This past weekend, I had the opportunity to listen to Darci Lang. In short, Darci is a motivational speaker who shares a message that she herself lives. The talk she presented was that we should all “focus on the 90% that is positive in your life. The message is simple: you have a choice when it comes to your attitude and the choices you make affect everyone around you.” – Darci Lang. She shared part of her life story and experiences of how she has become an entrepreneur, a mother, motivational speaker and author. If you want to find out more about Darci, visit her Facebook Page or her WordPress Blog.
I found her message to be one that everyone can apply to their life – focus on the 90% of happiness. When we do this, the 10% that is negative wont seem to matter any more. When you walk into a room, you can tell those people who are not happy as it is evident by their actions, appearance, mannerisms and words. Everyone comes with a story and sometimes we need to hear those stories and get to know those around us. Once we do this, we can help them focus on the good and not the bad.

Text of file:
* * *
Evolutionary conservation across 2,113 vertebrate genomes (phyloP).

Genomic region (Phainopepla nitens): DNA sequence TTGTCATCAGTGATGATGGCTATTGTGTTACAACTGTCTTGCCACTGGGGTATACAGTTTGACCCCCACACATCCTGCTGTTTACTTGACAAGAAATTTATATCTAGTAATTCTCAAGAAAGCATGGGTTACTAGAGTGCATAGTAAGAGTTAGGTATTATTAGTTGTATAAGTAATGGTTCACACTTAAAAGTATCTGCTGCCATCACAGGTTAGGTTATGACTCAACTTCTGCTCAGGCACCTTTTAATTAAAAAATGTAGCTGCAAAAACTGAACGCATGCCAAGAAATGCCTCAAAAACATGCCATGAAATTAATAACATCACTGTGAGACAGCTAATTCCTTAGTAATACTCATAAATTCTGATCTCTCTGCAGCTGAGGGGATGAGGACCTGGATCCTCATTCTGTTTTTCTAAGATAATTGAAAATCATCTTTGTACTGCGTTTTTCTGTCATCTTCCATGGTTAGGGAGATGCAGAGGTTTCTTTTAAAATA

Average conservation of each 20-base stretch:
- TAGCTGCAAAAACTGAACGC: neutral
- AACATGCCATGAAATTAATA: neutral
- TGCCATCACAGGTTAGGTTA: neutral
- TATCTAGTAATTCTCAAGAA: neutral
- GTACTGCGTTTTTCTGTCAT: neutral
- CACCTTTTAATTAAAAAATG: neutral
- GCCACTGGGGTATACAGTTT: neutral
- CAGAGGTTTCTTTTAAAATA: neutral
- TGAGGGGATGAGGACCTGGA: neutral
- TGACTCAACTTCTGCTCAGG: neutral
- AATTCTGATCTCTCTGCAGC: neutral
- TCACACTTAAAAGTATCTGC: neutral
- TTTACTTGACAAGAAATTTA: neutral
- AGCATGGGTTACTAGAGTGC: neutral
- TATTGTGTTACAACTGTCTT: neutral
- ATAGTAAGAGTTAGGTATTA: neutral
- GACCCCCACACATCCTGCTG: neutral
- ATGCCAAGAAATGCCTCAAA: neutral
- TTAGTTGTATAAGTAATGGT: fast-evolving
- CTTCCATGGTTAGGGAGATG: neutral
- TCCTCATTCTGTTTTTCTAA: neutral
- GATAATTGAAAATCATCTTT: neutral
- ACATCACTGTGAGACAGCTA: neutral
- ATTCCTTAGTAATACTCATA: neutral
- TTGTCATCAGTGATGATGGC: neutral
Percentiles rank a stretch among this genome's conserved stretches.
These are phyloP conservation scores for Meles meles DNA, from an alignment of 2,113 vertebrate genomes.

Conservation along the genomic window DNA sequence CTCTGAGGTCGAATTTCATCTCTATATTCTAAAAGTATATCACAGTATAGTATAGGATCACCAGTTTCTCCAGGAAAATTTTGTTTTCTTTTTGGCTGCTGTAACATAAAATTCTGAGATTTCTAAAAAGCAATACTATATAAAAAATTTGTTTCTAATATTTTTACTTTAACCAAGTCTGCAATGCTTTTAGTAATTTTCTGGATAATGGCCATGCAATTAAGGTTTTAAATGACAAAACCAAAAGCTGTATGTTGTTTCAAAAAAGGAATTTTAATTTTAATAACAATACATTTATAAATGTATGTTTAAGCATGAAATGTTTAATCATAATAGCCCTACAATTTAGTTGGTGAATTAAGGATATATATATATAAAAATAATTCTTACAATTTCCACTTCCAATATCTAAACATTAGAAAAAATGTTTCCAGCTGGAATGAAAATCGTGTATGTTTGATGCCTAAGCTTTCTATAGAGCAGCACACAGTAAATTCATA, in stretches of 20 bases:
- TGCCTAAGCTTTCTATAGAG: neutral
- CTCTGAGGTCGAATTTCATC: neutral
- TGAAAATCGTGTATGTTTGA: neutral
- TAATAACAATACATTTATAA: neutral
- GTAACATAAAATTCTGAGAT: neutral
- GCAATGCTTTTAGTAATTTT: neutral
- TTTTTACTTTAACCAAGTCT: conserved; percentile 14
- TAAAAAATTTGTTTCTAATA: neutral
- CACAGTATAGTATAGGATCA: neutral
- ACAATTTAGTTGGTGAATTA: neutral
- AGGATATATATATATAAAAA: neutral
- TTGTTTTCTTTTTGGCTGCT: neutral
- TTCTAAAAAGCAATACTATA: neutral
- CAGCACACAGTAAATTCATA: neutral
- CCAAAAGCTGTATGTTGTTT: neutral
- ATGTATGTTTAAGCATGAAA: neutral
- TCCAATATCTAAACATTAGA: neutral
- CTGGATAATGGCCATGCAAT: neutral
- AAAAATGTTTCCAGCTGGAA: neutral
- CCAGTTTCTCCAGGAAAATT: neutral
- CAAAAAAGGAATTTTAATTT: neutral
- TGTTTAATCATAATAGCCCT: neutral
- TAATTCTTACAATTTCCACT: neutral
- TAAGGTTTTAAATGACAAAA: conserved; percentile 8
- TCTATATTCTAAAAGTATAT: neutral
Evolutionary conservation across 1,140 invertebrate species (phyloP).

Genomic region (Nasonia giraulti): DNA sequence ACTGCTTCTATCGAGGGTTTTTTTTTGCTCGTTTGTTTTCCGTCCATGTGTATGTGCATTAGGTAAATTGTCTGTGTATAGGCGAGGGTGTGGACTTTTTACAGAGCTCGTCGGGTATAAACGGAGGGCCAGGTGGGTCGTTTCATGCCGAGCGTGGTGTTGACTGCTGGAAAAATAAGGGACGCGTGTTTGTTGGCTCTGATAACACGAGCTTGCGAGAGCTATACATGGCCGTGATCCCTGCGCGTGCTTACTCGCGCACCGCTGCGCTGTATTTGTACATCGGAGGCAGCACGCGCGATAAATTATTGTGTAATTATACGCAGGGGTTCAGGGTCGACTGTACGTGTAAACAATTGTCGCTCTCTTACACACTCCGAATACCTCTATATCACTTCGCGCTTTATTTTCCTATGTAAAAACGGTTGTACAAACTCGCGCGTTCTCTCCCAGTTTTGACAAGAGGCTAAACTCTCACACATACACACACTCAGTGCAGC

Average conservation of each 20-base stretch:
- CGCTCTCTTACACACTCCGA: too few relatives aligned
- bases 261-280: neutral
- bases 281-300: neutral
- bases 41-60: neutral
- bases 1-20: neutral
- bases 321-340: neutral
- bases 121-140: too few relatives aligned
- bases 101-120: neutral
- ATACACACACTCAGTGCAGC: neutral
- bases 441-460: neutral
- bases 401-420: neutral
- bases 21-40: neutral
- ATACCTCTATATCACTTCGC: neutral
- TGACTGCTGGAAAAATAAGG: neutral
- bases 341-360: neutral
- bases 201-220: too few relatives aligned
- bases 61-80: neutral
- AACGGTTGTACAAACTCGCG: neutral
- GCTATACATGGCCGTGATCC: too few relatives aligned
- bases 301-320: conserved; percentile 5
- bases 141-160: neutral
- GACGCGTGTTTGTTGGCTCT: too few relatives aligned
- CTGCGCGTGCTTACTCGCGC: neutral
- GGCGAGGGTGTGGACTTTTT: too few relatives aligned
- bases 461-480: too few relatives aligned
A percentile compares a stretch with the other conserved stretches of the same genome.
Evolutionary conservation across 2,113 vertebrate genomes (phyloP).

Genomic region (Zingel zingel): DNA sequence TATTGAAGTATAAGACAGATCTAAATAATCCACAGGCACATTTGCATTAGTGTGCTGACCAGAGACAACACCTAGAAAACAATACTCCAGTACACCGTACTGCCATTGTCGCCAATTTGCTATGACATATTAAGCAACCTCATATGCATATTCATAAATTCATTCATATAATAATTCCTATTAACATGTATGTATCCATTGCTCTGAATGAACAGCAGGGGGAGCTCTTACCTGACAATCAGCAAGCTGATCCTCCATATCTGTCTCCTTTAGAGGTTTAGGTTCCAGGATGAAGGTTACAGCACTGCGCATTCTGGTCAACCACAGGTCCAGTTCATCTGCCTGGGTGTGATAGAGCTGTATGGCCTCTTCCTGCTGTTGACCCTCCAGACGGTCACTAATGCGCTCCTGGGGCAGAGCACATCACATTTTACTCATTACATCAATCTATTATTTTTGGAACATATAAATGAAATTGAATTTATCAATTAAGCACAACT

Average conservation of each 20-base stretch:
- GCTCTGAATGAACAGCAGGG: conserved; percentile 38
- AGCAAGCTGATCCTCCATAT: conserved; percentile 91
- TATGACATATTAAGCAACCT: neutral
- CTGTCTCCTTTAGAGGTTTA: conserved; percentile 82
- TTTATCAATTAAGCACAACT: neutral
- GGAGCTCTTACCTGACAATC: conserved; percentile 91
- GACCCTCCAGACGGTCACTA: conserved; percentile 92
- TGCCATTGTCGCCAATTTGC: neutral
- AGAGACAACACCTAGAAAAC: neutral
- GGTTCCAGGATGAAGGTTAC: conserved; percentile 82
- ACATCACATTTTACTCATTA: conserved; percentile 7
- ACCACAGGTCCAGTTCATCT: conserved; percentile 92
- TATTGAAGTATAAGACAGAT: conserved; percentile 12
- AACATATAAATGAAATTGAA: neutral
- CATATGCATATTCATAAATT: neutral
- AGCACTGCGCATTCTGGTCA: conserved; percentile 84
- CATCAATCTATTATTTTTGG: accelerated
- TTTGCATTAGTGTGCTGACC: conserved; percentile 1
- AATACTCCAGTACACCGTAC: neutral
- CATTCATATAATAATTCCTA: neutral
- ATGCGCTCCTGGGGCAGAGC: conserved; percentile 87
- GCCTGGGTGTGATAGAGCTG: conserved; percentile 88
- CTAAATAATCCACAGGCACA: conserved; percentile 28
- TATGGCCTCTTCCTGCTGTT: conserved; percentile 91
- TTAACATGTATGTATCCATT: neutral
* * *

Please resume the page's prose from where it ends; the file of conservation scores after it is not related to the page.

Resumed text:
This is important when we are looking at our students. Each student who walks into the classroom comes with a story, a history, a unique situation. I feel that it is important to listen to their story and to accept them for who they are, with all that they bring with them. This can help us as teachers build meaningful relationships with our students and for us to help understand maybe why they are having a bad day or if they need extra time with an assignment. In our classrooms too, I think the 90% idea can apply here too because I would want my students to be in a classroom where they feel happy, accepted, included and that they matter. The classroom and student relationships should be positive and I don’t want to have a group of students who are not accepting of others, or where students do not feel safe and that that they belong. I also believe in open communication where if a student has something that they need to talk to me about that they feel comfortable enough to tell me if they are having a bad day or if they need help with an assignment or a concept they may be struggling with.
Darci also mentioned something along the lines of a doorknob principle. She said that no one in their family enters the house until they are ready to be there, when they are focused on the family and not work, when they are in a good mood. I like the general idea here – don’t come into a room until you are ready to offer all that you have. I think this could be applied to the classroom as well. Sometimes students may need an extra moment after recess or a class to just take a moment and to gather their thoughts. Other times, students may need a brain break and to refresh their minds and attention. I would like to apply this to my future classroom, that in our classroom you are there and are ready to learn and that if a student needs an extra moment, they can take it.